Bowen v. Kendrick 487 U.S. 589 (1988)
BOWEN v. KENDRICK 487 U.S. 589 (1988)
In this case the Court sustained the facial constitutionality of Congress's 1981 Adolescent Family Life Act against a claim that it violated the establishment clause of the first amendment. The statute authorized federal funds for services, publicly or privately administered, that related to adolescent sexuality and pregnancy. A federal district court found that the statute, on its face and as administered, advanced religion by subsidizing and allowing sectarian organizations to preach their message to adolescents; the statute also unduly entangled the government with religion, by requiring official monitoring to ensure that religiously affiliated grantees did not promote their religious missions. The Court, by a 5–4 vote, reversed and remanded the case for a determination whether it was unconstitutionally applied.
Chief Justice william h. rehnquist, for the majority, observed that the statute neither required grantees to be religiously affiliated nor suggested that religious institutions were specially qualified to provide the services subsidized by the government. Congress merely assumed that religious organizations as well as nonreligious ones could influence adolescent behavior. Congress impartially made the monies available to achieve secular objectives, regardless whether the funds went to sectarian or secular institutions. This was not a case in which the federal subsidies flowed primarily to pervasively sectarian institutions; moreover, the services provided to adolescents, such as pregnancy testing or child care, were not religious in nature. The majority also held that the government monitoring required by the statute did not necessarily entangle it excessively with sectarianism. Conceding, however, that the act could be administered in such a way as to violate the establishment clause, the Court returned the case to the district court for a factual finding on that issue.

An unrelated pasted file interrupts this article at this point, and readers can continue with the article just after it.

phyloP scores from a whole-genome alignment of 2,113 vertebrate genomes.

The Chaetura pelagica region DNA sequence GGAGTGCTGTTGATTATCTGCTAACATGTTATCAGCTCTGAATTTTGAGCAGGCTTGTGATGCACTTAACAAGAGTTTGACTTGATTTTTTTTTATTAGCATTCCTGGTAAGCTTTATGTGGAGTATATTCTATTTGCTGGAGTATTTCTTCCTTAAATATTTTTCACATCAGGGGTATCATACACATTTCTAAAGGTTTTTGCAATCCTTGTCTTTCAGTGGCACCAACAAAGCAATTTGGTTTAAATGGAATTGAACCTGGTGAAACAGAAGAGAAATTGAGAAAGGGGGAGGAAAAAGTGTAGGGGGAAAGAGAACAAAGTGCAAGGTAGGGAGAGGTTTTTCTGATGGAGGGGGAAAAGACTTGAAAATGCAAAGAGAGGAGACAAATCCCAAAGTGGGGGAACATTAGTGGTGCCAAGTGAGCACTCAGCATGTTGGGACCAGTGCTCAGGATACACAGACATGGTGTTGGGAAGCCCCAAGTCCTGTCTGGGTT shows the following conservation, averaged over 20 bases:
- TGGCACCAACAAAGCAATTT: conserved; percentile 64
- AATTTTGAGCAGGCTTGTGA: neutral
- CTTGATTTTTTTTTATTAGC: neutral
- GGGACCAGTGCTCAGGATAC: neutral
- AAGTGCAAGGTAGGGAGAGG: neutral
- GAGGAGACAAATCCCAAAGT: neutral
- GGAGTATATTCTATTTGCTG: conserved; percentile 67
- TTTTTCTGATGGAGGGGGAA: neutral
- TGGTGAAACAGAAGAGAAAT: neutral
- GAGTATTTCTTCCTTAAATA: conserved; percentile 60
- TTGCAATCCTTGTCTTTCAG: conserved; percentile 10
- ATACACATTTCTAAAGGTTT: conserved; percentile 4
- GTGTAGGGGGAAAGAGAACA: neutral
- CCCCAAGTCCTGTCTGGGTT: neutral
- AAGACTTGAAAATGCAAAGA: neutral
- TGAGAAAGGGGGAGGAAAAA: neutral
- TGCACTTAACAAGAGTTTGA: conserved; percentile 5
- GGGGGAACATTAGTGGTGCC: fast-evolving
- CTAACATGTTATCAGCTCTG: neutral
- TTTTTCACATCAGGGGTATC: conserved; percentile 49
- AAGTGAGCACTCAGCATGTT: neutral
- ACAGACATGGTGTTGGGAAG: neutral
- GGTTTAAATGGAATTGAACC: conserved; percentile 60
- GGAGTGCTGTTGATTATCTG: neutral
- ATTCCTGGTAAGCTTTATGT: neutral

The four dissenters, speaking through Justice harry a. blackmun, may have been influenced by the fact that the statute banned grants to institutions that advocated abortion. Blackmun, as devoid of doubts as was Rehnquist, confidently deplored a decision that breached the lemon test by providing federal monies to religious organizations, thereby enabling them to promote their religious missions in ways that were pervasively sectarian and, contradictorily, requiring intrusive oversight by the government to prevent that objective. The majority, Blackmun reasoned, distorted the Court's precedents and engaged in doctrinal missteps to reach their conclusion, by treating the case as if it merely subsidized a neutral function such as dispensing food or shelter instead of pedagogical services that impermissibly fostered religious beliefs.
Leonard W. Levy